In the soldiers' mail to Reed College this week is a letter from Hugh Broomfield, the last Reed man leaving for France. The letter was written from New York and says: "When this letter reaches you I will probably be out on the high seas. I am on board the steamer now and our quarters are quite comfortable. Our ship has been undergoing the 'camouflage' treatment and has been painted with blotches of blue, pink and green. It is a funny sight. I wish the scheme success and hope it deceives the 'subs'…"

The steamer on which Hugh (Dent Garvin) Broomfield crossed the Atlantic did survive that voyage. He became a member of the US Army Air Service, and was shot down in France on October 21, 1918.

Tuesday, May 5, 2015

Ghost Army Now in Book Form

Two years ago, Rick Beyer came out with a documentary film, titled The Ghost Army, which premiered on PBS. It provided a vivid account of a once top secret World War II American Army unit (the 23rd Headquarters Special Troops, aka The Ghost Army), the mission of which was battlefield deception, using sonic and radio confusion, visual camouflage, inflatable decoys, and all sorts of persuasive phony events. The film has been a great success, and it is now being followed by the release of a richly illustrated book about the same unit. Co-authored by Beyer and Elizabeth Sayles (whose father  belonged to the unit), the book is titled The Ghost Army of World War II (New York: Princeton Architectural Press, 2015).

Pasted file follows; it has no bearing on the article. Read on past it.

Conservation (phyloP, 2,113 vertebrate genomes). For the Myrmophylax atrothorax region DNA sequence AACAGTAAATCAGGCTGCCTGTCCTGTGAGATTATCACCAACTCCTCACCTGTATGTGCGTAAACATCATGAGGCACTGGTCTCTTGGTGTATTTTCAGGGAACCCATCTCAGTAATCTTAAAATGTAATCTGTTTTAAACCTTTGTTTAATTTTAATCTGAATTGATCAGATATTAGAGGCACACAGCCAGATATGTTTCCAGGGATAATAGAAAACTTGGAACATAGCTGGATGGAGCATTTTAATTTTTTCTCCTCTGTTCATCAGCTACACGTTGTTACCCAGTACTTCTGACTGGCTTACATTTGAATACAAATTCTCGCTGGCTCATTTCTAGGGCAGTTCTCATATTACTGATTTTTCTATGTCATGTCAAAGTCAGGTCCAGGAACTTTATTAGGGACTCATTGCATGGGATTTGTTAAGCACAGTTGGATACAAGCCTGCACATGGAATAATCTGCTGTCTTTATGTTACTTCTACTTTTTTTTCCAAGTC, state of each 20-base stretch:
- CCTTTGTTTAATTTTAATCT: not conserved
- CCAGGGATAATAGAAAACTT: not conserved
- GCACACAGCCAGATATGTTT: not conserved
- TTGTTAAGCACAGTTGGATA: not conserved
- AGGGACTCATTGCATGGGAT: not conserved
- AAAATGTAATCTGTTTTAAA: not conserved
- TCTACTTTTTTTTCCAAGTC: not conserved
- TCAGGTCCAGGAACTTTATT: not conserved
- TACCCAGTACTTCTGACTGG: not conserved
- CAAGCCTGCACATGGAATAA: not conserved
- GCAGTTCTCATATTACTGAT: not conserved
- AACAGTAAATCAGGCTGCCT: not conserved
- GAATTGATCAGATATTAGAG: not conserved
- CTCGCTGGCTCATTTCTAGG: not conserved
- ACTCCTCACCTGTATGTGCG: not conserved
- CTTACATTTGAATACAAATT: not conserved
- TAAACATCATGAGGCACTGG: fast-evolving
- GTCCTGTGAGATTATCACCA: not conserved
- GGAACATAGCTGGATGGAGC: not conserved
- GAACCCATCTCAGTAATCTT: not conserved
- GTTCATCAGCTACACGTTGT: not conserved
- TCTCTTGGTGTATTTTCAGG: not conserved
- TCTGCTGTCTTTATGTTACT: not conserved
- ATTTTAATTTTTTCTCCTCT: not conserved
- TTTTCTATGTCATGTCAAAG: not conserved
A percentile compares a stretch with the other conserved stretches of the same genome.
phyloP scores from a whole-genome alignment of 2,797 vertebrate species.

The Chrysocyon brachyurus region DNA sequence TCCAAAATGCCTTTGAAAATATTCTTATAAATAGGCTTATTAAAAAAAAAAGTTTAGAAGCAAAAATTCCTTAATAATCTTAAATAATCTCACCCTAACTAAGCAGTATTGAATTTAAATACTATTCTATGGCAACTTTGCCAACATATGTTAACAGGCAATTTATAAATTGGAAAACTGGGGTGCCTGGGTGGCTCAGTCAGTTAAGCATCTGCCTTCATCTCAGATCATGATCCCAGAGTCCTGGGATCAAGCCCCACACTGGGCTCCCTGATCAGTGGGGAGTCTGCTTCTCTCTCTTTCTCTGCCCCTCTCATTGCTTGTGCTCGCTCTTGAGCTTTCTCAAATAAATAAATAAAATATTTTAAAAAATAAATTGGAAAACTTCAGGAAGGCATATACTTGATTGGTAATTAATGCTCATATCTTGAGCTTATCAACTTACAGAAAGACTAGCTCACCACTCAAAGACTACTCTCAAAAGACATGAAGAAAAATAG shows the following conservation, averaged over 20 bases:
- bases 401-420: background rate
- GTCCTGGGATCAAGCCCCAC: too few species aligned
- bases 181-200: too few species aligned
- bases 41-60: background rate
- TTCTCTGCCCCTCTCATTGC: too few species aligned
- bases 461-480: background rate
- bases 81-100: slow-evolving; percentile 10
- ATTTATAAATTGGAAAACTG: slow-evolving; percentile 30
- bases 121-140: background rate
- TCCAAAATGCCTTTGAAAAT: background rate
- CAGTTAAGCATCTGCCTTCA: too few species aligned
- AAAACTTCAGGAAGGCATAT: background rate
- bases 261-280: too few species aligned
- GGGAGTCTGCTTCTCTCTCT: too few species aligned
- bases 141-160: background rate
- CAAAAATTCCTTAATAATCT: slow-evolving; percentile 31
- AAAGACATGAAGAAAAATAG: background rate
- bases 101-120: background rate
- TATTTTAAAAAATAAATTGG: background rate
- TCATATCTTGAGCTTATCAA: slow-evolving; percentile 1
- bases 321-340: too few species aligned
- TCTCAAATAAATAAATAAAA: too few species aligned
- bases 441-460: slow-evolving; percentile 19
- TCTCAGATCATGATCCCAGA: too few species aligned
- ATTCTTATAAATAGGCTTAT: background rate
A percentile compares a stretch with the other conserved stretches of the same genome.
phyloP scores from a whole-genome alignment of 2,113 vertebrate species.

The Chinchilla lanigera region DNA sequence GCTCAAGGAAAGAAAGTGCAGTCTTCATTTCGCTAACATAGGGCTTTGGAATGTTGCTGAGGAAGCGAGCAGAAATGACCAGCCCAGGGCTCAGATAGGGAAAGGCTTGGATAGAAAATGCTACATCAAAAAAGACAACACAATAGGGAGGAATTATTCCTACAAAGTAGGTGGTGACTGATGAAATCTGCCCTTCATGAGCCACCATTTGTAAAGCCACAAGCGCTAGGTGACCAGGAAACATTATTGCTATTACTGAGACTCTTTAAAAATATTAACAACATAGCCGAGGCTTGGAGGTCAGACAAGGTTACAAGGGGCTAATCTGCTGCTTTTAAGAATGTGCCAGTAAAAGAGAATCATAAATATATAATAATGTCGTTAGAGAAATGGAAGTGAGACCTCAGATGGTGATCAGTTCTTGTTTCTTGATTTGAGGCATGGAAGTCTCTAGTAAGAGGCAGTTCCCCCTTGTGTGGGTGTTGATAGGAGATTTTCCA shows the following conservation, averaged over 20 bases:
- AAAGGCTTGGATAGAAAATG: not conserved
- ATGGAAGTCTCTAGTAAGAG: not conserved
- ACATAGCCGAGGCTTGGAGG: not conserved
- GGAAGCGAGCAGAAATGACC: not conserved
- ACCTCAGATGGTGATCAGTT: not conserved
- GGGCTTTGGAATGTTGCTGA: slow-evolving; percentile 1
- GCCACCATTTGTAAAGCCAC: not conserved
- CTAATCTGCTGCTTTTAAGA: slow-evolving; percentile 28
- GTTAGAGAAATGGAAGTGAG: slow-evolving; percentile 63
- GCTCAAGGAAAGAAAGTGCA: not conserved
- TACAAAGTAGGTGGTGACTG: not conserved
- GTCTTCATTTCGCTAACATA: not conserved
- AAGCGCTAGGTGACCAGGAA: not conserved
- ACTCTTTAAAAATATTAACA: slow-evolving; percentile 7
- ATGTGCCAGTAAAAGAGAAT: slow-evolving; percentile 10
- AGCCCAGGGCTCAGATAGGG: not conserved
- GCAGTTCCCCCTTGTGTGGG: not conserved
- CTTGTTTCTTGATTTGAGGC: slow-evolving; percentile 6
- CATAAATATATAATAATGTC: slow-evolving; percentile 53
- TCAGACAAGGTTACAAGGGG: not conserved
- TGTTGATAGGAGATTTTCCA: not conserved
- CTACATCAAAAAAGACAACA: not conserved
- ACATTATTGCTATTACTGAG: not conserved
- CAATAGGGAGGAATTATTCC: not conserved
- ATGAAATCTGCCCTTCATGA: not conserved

Below is one of the images from the book. It's a Christmas card that was made by one of the artists (unidentified). It makes inventive use of a cut-out silhouette technique that was first introduced by American artist Abbott H. Thayer, in advance of and during World War I. In this case, a silhouette of a soldier has been cut out of the cover, so that the background changes as the card is opened, as underscored by the punchline: "I can't conceal my wish for a Merry Christmas."



In Thayer's case, he recommended (in a 1918 article) that anyone, even a novice, could produce a functional camouflage pattern, for whatever setting, simply by superimposing a cut-out stencil silhouette on a photograph of the customary background of the subject to be camouflaged. One of his own demonstrations of that is shown below.


Tuesday, April 28, 2015

Painting White Horses for Camouflage During WWI

German horse-painting (c1915)